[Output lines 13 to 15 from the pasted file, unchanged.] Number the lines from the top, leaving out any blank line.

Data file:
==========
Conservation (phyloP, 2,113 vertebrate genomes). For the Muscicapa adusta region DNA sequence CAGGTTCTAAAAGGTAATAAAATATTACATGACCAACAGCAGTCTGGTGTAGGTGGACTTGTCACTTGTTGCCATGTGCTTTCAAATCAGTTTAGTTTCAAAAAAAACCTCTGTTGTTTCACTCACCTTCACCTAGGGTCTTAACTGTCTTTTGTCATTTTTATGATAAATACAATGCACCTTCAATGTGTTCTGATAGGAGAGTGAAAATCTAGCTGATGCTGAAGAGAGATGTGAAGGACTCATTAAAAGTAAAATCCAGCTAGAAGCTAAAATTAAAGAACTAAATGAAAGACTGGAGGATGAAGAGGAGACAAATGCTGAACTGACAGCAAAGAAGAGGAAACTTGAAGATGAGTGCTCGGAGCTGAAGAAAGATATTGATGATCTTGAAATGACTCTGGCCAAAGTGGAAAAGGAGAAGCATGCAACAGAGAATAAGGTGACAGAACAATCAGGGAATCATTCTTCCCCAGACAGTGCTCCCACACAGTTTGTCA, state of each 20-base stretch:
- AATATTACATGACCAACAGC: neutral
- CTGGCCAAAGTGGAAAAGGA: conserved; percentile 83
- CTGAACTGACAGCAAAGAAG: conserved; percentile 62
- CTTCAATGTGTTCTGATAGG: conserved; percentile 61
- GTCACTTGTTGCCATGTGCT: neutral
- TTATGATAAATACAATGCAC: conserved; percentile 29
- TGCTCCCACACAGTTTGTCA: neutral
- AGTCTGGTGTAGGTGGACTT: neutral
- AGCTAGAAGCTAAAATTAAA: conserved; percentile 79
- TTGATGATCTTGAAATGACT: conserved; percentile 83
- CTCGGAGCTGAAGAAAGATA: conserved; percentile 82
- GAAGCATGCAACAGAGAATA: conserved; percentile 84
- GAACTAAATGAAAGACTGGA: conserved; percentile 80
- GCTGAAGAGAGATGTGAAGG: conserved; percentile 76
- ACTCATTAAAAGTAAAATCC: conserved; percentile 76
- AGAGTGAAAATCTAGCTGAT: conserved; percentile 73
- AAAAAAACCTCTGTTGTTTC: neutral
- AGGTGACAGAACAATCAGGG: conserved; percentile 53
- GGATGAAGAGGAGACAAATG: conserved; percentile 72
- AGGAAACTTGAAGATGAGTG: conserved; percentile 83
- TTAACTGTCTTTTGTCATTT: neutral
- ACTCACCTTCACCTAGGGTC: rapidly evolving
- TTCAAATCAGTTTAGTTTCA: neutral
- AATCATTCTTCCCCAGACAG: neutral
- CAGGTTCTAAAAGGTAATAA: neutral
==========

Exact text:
- GAAGCATGCAACAGAGAATA: conserved; percentile 84
- GAACTAAATGAAAGACTGGA: conserved; percentile 80
- GCTGAAGAGAGATGTGAAGG: conserved; percentile 76